If it seems like your sewer bill keeps going up and up and up, it is.
Thanks to the magic of compounding, Chattanooga residents are on track to see their sewage bills double over about eight years from 2012, when the average city resident paid roughly $25 a month for sewer service, to 2020, when the average monthly bill should creep above the $50 mark.
That's because sewer bills have increased by about 9.8 percent like clockwork since 2012 for the city, which has some 77,000 customers, and for the Hamilton County Water and Wastewater Treatment Authority, which has 33,000 customers in East Ridge, Red Bank, Lookout Mountain, Signal Mountain and unincorporated areas of the county.
The bills are rising steadily to meet the anticipated $250 million the city will spend under a 2013 consent agreement with the U.S. Environmental Protection Agency to fix old, leaky sewer pipes so they don't let in stormwater. That water overwhelms the sewage system during storms, causing overflows of raw sewage into the Tennessee River watershed.
The latest 9.8 percent increase takes effect today.
The average 5,000-gallon user in the city will pay $46.35 under today's rate increase, compared to $25.10 in 2011 before the consent decree rate increases began, said Michael Patrick, the city's director of waste resources.
The 9.8 percent increases will continue through 2020, and then should dial back to 6 percent in 2021, Patrick said.
Officials have called the annual 9.8 percent rate increase "incremental."
But the rate compounds over time — and that adds up.
One way to look at the sewage rate hikes is through "the rule of 72," a quick way to estimate how long it'll take an investment to double. You divide 72 by the annual compound interest rate. For example, if you earn 10 percent in compound interest on an investment, your money will double in 7.2 years.
Likewise, if you increase the sewer rate by 9.8 percent annually, the average bill will double in about 7.5 years.
"For the longest time, we did not raise rates, which frankly we should have," Patrick said. "Nobody wants to pay a higher sewer bill — myself included.
"Our issue is we're just a 100-plus-year-old sewer system," he said. "Clean water is expensive. I don't know any other way to put it."
The Chattanooga City Council approved the rate hike about two weeks ago as part of the city budget, Patrick said.
The WWTA board of directors voted in 2012 to mirror the city's rate hikes, Executive Director Mark Harrison said.
"None of us like having to raise our sewer bills," Harrison said. "The sewer business is a break-even business. None of us is profiting from this."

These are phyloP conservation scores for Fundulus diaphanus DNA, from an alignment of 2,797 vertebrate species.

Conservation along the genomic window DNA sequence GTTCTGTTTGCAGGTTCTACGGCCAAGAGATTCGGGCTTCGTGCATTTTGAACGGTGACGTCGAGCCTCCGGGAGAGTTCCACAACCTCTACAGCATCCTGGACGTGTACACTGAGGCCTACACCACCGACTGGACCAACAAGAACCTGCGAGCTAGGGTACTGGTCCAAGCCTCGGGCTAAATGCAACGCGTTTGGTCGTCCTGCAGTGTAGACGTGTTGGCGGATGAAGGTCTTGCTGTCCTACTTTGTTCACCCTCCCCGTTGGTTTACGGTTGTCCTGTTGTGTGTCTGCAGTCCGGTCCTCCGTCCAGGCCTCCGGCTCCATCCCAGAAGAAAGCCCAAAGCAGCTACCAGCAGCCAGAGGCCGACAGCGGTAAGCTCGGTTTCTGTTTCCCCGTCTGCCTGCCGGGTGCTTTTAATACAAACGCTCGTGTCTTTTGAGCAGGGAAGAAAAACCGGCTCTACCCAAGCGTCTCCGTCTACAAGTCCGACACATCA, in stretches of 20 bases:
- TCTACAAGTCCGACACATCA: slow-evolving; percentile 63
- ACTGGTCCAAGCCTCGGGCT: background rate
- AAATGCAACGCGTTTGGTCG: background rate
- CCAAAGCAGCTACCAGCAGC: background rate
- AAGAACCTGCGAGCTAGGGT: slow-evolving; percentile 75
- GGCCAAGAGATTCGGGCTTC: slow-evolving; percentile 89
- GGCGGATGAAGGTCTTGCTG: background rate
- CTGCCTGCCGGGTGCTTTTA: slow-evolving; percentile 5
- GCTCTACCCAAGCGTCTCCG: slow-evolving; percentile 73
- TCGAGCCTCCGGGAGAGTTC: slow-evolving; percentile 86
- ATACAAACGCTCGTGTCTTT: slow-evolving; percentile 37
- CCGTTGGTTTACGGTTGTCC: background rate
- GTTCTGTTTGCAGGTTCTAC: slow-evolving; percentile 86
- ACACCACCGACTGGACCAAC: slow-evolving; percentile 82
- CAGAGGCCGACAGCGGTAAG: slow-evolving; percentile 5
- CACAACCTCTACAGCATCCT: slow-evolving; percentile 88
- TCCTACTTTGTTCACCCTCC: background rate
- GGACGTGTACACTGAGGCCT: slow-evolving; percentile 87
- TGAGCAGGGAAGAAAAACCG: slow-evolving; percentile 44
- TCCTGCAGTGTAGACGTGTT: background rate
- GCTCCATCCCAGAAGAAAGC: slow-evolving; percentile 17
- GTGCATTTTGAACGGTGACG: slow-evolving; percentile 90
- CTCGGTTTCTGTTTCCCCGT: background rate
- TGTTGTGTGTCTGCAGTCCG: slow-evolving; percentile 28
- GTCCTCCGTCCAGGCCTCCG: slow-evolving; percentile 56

Higher sewer bills have been especially difficult for many low-income households, especially those who fell behind on their payments when sewer and water bills were separated in 2013.
"It's seems ridiculous to me that sewer rates are higher than the cost of water, and it's causing a real financial hardship on a lot of people," said Robbie Bailey, who visited Metropolitan Ministries last week to try to get some help paying her daughter's outstanding sewer bill of more than $600.
Betty Strickland said her combined sewer and water bill for her home in Highland Park has jumped from about $25 a month five years ago to nearly $70 a month today, "and it just seems to keep going up."
The city began cracking down on delinquent sewer accounts this year. Metropolitan Ministries has laid out more more than $20,500 so far this year to help pay sewer bills and another $16,786 for their water bills.
"It's definitely more of a concern for people and is taking more of our budget," said Rebecca Whelchel, MetMin's executive director.
Both Patrick and Harrison said their respective sewer systems don't get any tax dollars, so ratepayers have to fund all the upgrades.
While WWTA followed the city's lead in rate increases, it has hired consultant John Mastracchio, a vice president at Raftelis Financial Consultants Inc., to do an independent rate study that should be completed before the year's end.
"I'm not sure if [WWTA mirroring the city's rate hike] is going to continue at this point," Mastracchio said. "It's to be determined based on the capital needs that WWTA has.
"In general, wastewater utility rates have gone up across the country by greater than the rate of inflation, because of regulatory requirements," Mastracchio said. "A lot of the systems are aging and old."
Contact staff writer Tim Omarzu at email@example.com, at www.facebook.com/MeetsForBusiness, on Twitter @meetforbusiness or 423-757-6651.